It Might Be Noise Pollution. Max Ufberg, writing for Outside, introduces us to Davyd Betchkal, the National Park Service’s soundscape specialist in Alaska, who studies the parks’ natural acoustic environment to determine “the ecological impacts of human-made noise.” In doocumenting all 54 million acres of Alaska’s parks, Betchkal stated that two things are clear:
[S]ound is crucial to the health of plants and wildlife and everything from airplanes cruising overhead to the roaring of snowmobiles on the ground or the muffled ring of an iPhone in a jacket pocket affects—and often disrupts—the ambiance of our most precious natural areas.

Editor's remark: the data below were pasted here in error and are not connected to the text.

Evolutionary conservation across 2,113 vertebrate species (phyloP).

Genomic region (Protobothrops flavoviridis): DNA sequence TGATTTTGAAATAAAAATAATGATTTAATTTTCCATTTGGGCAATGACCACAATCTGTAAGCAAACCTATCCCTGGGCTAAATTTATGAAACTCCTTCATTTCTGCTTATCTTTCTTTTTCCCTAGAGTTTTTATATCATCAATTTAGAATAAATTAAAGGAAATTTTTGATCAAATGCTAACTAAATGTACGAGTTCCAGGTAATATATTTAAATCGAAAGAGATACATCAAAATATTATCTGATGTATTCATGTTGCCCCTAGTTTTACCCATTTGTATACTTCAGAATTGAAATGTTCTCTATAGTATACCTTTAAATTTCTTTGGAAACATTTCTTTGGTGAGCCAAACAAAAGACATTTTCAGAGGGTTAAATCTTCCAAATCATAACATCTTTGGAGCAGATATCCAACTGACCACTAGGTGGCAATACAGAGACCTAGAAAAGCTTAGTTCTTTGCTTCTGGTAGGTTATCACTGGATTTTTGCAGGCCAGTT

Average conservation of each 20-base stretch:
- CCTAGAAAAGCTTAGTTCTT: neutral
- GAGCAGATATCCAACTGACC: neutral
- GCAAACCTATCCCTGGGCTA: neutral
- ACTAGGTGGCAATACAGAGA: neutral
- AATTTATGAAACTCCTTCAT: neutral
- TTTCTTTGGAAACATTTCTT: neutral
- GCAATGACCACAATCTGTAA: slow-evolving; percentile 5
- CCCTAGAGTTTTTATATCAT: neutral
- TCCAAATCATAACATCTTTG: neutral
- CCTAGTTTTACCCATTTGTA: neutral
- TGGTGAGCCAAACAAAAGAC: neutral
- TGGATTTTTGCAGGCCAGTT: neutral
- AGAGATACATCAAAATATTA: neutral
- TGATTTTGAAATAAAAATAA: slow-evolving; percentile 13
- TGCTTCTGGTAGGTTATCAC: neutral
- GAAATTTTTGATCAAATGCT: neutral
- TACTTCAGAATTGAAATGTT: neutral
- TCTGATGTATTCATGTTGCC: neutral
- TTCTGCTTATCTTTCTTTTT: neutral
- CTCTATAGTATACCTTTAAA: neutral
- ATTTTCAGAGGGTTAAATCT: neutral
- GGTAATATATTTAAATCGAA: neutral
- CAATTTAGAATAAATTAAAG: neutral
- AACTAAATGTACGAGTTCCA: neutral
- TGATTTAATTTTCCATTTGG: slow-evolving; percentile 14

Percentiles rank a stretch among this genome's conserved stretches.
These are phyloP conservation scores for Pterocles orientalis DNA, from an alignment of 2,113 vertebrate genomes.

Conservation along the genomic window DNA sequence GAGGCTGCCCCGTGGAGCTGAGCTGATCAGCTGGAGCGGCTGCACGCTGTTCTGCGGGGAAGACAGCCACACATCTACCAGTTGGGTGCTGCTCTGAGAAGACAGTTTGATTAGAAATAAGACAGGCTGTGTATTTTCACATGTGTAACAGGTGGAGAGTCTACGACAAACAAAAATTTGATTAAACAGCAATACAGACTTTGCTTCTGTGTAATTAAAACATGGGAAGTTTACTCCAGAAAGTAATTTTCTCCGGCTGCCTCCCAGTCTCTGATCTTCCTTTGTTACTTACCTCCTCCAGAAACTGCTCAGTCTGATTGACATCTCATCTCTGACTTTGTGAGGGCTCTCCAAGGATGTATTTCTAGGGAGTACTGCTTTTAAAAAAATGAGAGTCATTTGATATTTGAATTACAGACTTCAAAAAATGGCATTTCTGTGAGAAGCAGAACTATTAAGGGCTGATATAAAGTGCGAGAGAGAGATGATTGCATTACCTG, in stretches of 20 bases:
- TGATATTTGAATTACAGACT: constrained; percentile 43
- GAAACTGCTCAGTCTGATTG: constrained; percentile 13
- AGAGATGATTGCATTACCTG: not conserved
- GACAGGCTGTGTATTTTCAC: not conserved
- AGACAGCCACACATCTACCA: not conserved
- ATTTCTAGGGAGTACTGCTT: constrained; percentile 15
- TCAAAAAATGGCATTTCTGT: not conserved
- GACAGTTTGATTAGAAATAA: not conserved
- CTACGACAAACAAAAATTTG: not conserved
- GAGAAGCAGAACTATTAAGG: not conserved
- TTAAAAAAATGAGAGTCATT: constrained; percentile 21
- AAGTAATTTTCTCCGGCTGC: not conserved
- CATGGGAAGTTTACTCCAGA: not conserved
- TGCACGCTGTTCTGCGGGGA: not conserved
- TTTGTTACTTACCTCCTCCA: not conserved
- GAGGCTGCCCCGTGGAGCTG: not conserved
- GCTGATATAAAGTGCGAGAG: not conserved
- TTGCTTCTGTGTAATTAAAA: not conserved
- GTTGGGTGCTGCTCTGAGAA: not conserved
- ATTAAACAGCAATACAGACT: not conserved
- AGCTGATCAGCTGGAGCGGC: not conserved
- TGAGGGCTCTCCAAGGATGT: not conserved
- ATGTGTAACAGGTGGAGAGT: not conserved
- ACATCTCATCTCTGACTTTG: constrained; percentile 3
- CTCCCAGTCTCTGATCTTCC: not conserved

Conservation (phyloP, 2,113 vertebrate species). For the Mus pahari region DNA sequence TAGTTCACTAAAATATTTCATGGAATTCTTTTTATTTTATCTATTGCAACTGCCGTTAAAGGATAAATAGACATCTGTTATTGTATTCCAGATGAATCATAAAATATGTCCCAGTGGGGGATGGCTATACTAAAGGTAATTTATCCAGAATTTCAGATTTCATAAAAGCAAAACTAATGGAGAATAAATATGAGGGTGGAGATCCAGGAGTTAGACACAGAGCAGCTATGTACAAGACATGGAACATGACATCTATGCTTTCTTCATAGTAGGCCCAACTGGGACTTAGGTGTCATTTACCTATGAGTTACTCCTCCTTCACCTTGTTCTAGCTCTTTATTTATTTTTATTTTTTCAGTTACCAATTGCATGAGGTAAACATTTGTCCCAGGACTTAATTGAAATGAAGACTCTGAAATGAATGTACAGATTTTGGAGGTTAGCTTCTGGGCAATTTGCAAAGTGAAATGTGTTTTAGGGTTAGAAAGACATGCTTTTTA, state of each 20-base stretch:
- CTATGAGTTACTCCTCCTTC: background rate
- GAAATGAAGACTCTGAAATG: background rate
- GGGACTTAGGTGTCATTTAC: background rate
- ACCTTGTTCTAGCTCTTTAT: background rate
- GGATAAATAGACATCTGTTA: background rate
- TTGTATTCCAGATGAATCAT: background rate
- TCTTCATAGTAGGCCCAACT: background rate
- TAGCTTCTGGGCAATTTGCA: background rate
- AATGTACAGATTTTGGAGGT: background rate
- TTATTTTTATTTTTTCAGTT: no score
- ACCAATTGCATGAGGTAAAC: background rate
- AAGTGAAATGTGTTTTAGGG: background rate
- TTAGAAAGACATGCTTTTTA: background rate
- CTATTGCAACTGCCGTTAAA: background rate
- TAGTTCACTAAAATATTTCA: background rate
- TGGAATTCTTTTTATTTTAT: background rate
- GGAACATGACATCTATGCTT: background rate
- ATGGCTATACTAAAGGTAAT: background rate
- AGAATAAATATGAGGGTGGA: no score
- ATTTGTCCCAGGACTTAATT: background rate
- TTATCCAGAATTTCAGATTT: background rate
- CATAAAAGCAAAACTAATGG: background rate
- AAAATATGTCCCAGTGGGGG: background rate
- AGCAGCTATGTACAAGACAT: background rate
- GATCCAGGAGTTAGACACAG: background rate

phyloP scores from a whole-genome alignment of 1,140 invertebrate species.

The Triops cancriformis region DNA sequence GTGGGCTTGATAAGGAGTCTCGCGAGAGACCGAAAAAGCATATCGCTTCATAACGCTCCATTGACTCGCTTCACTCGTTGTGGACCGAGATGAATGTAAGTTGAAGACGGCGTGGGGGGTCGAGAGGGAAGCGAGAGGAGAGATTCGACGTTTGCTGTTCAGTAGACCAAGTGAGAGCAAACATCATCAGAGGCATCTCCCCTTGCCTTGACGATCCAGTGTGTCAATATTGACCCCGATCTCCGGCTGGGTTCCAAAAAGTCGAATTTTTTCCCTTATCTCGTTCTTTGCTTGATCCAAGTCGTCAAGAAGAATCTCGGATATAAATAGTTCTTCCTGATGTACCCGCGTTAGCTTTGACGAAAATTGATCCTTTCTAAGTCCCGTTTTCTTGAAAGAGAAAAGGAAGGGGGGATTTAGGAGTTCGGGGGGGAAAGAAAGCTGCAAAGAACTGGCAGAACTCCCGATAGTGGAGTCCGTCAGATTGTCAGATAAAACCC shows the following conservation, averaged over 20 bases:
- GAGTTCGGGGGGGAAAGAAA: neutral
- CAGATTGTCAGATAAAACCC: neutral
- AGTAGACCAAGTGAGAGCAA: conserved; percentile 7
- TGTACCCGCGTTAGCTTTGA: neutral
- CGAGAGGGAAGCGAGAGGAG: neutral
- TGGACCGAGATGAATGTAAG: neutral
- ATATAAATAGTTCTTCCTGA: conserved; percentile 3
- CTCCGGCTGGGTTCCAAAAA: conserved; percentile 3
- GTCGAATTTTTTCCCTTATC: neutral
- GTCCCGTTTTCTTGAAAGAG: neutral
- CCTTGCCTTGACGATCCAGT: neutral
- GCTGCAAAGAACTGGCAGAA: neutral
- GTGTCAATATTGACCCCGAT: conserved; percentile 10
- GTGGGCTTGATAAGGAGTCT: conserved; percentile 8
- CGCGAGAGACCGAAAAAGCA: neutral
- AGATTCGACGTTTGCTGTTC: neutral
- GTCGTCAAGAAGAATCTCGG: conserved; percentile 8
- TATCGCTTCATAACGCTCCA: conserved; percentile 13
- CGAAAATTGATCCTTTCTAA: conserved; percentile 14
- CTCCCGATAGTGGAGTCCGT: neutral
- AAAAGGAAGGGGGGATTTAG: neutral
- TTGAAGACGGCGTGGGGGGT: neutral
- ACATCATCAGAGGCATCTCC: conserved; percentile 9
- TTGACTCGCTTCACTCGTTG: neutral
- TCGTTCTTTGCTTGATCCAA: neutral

To be clear, in the context of natural places, birdsong isn’t noise; the buzz of an airplane is. Sound, by contrast, is a protected resource under the Park Service’s foundational Organic Act of 1916 as part of the profile of a natural environment. According to an estimate by Park Service senior scientist Kurt Fristrup, a national park goer hears human-created noise, much of it aviation-related, during about 25 percent of his or her visit.
“Noise is just as ubiquitous and broad in its impacts on the continent as air pollution,” Fristrup says.
Ufberg points outs that noise is linked to cardiovascular disease and elevated blood pressure, among other ills, noting that the Environmental Protection Agency classified noise as a pollutant since 1970. “While [noise] poses a greater risk in cities,” writes Ufberg, “it’s increasingly become an issue in nature, too.”
Click the link to learn about how noise harms wildlife and how the Park Service is working to protect them and us from noise pollution in our national parks.